What I Learned Today About When to Bottle - Home Brew Forums
Home Brew Forums > Home Brewing Beer > Beginners Beer Brewing Forum > What I Learned Today About When to Bottle
Cool Brewing Giveaway - Supporting Membership Drive & Discount

Reply
 
Thread Tools
Old 04-14-2011, 07:02 PM   #1
PaulTheGhost
Recipes 
 
Dec 2010
Santa Rosa, California
Posts: 83
Liked 1 Times on 1 Posts



Don't go by bubble activity or airlock activity.
TAKE HYDROMETER READINGS.
I have an oatmeal stout in my secondary right now. It's been in the secondary for three weeks. Bubbles have been drifting into the neck, but three days ago I took a gravity reading: 1.023. Today, I took a gravity reading: 1.023. I'm thinking it's been ready to bottle for about a week now.

You think the beer's finished? Take a hydrometer reading. Wait two to three days and take another one. If it didn't drop, then it's ready to go.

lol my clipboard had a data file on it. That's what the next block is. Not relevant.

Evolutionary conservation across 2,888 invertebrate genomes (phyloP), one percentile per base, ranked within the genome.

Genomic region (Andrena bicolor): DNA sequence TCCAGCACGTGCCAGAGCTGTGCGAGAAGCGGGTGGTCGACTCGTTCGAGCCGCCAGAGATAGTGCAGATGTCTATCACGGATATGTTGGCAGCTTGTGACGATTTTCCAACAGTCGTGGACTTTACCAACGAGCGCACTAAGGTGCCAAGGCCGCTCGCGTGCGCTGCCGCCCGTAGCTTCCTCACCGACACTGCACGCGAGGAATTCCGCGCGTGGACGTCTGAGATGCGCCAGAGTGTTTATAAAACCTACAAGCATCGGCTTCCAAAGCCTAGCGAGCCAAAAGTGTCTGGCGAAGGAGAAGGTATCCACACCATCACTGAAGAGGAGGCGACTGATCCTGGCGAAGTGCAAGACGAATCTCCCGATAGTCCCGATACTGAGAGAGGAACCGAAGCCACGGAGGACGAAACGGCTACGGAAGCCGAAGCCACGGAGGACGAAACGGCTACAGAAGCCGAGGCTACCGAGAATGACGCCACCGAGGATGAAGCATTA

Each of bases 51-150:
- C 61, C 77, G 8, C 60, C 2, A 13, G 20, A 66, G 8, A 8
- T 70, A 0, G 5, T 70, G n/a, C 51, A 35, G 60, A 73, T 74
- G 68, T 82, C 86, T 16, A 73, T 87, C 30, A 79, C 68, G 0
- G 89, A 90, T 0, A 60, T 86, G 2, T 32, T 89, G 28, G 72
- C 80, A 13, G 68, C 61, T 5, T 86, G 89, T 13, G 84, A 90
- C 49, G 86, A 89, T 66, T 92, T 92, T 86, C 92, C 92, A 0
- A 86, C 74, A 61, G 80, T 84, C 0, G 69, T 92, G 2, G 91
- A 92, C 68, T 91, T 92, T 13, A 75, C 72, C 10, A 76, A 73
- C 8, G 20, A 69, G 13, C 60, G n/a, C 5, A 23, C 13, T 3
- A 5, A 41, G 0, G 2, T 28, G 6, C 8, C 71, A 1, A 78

The more you know.


__________________
Fermenting:
Joe's Quick Grape Mead
Lagunitas IPA

Conditioning/Aging:
Ed's Sparkling Apfelwein
SN's Ovila Dubbel
Oatmeal Stout

Drinking:
Filmfestspiele Altbier
Nelson Sauvin Pale Ale
Dwarven Ale
Sweet Christmas Porter

 
Reply With Quote
Old 04-14-2011, 07:04 PM   #2
Golddiggie
HBT_SUPPORTER.png
 
Golddiggie's Avatar
Recipes 
 
Dec 2010
Posts: 11,943
Liked 491 Times on 427 Posts


You forgot the important taste test before bottling step... That will tell you when it's really ready to go into bottles/keg... Having hit the FG just means fermentation is complete, not that it's ready for bottles/drinking...


__________________
Hopping Tango Brewery

跟猴子比丟屎 ・ Gun HOE-tze bee DIO-se

On Tap: Caramel Ale, Mocha Porter II, MO SMaSH IPA
Waiting/Carbonating: 12.5% Wee Honey II, 8.9% Old Ale, English Brown Ale, Lickah ESB, Mocha Porter II
Fermenting
K1:
K2: Epic mead
K3: TripSix
On Deck: Caramel Ale
Aging:mead
Mead [bottled]:Oaked Wildflower Traditional, Mocha Madness, Blackberry Melomel, maple wine

 
Reply With Quote
Old 04-14-2011, 07:21 PM   #3
TTB-J
Recipes 
 
Oct 2010
Houston, TX
Posts: 589
Liked 21 Times on 21 Posts


Quote:
Originally Posted by Golddiggie View Post
You forgot the important taste test before bottling step... That will tell you when it's really ready to go into bottles/keg... Having hit the FG just means fermentation is complete, not that it's ready for bottles/drinking...